“We developed a product for the treatment of multiple myeloma [a form of blood cancer] in a very short time and could likely soon have multiple therapies because it’s a very individualized disease. The pandemic taught us that you can move quickly with the right decision makers and by eliminating some bureaucracy. As difficult as that time was, the healthcare industry is a little bit better positioned for the future. There is also a much better appreciation for what good health means for society and how foundational it is to a good economy.”

Seeking new opportunities for M&A

While Wolk explains that valuations are still high in the life sciences space, he suggests that acquisitions should be considered when the opportunity arises, and that deals should be approached with a long-term perspective. “When we closed on Abiomed in late 2023, there was some angst in the markets, but we saw it as a great long-term opportunity. Good assets will always carry a premium.”

Johnson & Johnson has a broad innovation portfolio which includes the company’s venture fund, the Johnson & Johnson Development Corporation (JJDC); four life sciences Innovation Centers which support the development of smaller life sciences companies; and a start-up incubator called JLABS.

“We have a nice purview throughout that ecosystem as to what's trending and what's hot,” says Wolk. “Johnson & Johnson is agnostic as to where innovation comes from. We're always looking for great opportunities that fit nicely into our portfolio. Based on what we've seen, the market has been pretty active, particularly on the pharmaceutical side. With respect to M&A in MedTech, valuations have certainly come down. If it's a good asset, you can easily make that work.”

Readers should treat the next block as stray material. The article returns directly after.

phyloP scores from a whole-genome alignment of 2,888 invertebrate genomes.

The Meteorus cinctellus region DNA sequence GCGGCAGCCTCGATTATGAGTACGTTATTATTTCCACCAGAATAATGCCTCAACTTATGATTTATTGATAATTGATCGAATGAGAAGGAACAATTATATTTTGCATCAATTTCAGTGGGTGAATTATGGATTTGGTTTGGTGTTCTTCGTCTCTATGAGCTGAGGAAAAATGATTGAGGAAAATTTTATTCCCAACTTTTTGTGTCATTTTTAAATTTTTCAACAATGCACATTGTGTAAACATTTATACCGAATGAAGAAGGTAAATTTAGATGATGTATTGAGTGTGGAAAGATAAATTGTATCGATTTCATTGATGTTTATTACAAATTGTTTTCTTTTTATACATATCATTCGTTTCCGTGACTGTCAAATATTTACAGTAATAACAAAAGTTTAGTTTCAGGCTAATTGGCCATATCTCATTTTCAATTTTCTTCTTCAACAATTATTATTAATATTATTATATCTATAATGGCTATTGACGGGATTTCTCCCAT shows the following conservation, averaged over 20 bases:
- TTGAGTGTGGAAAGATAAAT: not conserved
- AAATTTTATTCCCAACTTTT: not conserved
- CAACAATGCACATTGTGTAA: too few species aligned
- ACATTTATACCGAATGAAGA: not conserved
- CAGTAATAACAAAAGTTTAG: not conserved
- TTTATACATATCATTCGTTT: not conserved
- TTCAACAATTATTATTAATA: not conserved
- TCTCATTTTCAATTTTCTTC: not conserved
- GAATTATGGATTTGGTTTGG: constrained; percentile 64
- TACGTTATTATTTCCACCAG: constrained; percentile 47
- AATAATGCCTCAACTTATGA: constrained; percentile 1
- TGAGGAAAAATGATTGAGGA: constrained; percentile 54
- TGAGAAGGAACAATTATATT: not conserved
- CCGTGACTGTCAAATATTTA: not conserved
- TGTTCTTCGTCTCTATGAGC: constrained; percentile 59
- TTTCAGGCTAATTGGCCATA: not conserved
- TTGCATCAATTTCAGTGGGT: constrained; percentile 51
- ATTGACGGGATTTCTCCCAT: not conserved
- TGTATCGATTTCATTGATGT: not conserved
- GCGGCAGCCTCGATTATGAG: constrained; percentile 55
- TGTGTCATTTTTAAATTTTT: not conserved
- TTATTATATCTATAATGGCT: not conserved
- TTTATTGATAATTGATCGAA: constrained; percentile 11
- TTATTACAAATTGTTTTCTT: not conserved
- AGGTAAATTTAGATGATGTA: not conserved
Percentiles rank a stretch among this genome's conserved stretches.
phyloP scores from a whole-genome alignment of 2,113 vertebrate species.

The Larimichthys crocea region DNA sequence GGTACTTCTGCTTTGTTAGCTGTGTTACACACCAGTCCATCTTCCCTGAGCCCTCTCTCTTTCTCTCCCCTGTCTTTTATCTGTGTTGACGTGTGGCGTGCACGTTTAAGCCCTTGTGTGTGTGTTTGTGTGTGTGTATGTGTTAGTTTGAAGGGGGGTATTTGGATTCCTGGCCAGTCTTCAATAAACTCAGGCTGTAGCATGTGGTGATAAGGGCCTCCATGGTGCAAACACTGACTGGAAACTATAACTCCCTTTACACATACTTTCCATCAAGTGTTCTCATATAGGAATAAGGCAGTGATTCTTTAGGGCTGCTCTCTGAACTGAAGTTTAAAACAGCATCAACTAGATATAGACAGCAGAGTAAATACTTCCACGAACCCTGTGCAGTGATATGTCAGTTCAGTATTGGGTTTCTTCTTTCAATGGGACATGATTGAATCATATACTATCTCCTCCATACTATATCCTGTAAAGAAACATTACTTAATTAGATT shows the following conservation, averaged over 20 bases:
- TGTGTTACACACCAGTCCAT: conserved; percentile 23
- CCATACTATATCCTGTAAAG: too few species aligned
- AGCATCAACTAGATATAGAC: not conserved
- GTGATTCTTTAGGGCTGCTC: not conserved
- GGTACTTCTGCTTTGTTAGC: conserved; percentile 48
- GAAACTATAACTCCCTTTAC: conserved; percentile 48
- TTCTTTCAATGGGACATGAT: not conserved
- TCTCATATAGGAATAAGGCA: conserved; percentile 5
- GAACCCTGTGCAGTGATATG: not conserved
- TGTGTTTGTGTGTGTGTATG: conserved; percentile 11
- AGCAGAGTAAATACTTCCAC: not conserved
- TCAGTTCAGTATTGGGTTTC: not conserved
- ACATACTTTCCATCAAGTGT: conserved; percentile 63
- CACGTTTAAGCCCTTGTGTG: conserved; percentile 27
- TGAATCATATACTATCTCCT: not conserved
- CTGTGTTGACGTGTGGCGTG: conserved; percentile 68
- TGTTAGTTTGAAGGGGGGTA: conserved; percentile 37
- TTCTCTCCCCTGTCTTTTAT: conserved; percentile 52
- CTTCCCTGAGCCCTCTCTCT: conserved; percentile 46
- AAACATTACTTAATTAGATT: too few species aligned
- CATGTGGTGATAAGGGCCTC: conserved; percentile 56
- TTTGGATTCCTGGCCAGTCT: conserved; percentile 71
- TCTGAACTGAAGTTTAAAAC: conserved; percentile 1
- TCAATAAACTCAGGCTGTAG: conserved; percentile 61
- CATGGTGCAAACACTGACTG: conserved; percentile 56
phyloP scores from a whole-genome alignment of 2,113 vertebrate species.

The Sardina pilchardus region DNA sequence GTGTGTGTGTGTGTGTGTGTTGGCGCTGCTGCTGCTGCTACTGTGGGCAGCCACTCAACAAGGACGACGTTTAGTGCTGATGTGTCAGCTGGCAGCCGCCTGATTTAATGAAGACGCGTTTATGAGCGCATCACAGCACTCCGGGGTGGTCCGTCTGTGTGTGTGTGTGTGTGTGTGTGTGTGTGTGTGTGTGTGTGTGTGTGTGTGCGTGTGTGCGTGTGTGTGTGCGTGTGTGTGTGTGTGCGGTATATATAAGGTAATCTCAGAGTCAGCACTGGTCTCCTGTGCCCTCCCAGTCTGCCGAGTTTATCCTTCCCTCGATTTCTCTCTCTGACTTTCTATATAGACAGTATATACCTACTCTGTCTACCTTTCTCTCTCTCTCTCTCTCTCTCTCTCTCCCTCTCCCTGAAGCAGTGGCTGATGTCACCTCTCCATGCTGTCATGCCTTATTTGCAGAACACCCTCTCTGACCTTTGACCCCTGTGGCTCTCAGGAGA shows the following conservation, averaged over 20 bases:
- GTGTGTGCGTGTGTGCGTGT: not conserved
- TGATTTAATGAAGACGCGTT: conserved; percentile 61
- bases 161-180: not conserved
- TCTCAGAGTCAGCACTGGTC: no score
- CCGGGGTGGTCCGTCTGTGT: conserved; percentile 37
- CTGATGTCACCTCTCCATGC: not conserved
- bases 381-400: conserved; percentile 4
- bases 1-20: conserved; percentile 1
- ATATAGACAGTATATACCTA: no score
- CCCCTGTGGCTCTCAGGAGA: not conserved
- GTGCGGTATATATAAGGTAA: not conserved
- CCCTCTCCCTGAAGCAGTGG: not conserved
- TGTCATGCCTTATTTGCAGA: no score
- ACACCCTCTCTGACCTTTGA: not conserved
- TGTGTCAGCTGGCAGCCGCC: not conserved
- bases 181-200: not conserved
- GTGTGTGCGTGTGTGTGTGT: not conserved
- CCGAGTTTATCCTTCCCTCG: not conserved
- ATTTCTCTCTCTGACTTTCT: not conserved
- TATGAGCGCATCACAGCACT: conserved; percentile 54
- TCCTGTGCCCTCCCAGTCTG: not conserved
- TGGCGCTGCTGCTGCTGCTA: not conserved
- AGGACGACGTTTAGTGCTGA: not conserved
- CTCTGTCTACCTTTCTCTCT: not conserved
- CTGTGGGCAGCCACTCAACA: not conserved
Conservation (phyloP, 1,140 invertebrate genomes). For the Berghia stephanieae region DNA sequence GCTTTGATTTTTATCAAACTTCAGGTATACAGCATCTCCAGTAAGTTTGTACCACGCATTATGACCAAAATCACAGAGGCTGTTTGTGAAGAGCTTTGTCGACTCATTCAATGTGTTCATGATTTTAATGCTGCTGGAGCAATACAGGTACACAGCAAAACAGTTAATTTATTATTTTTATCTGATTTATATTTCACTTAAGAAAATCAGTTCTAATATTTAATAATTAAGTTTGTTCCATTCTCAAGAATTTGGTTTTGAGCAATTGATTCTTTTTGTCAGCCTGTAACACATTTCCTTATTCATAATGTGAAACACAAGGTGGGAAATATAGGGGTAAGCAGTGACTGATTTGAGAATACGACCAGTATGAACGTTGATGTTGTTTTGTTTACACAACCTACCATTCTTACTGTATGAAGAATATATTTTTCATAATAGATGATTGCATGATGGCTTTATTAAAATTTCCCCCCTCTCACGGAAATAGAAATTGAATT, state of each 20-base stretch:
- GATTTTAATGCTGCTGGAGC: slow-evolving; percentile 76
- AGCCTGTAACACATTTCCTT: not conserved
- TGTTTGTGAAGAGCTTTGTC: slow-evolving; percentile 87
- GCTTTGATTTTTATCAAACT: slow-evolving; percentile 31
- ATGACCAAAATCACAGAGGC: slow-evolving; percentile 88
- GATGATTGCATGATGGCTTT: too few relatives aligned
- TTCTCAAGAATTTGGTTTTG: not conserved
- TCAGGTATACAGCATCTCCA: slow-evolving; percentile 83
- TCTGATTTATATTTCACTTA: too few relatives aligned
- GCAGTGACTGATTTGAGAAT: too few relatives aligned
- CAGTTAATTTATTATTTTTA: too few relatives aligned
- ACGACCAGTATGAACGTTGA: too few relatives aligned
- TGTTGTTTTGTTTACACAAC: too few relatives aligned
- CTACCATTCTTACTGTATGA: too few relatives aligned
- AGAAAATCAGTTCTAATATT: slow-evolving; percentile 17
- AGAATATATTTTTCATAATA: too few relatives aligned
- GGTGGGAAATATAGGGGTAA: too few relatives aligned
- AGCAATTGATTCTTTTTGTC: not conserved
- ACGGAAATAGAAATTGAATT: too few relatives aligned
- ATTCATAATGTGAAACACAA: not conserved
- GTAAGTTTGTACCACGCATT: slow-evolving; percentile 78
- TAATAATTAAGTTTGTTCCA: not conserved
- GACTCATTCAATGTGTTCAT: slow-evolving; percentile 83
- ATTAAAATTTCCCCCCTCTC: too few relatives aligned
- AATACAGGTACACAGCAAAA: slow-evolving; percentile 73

Advancing the healthcare revolution

Our new, more technologically advanced era holds untold potential for innovations in life sciences and healthcare. The next few years will continue to see a convergence of therapeutics with medical devices, providing enhanced patient outcomes.

“Gene and cell therapies in pharmaceuticals are the hot areas,” says Wolk. “And, in MedTech right now, in the robotics space, you've got some players making significant advancements. Currently only 5% of surgeries are robot-assisted, so there’s growth potential there.”

“The uptake of our successful VELYS orthopedics unit has been very strong. The precision of cuts we’re hearing about is better than even the best surgeon. Our MONARCH Platform can reach further parts of the lung to diagnose the early stages of lung cancer, which is the leading cause of deaths from cancer. We also recently acquired Abiomed, which is the world’s smallest heart pump. It gives patients the potential for surgeries that otherwise wouldn’t be feasible.”

“On the pharmaceutical side, we’re learning so much about how diseases can be treated and what will be most beneficial for patients. Technology is really assisting in terms of our understanding of biology and chemistry and how we might treat diseases that we didn't think were treatable in the past. The next 10 years in life sciences will be more revolutionary than the previous 100.”

This content is based on commentary and analysis from RBC Capital Markets' Global Healthcare Conference hosted in New York, NY on May 16-17 2023. For more information about the conference, please contact your RBC representative.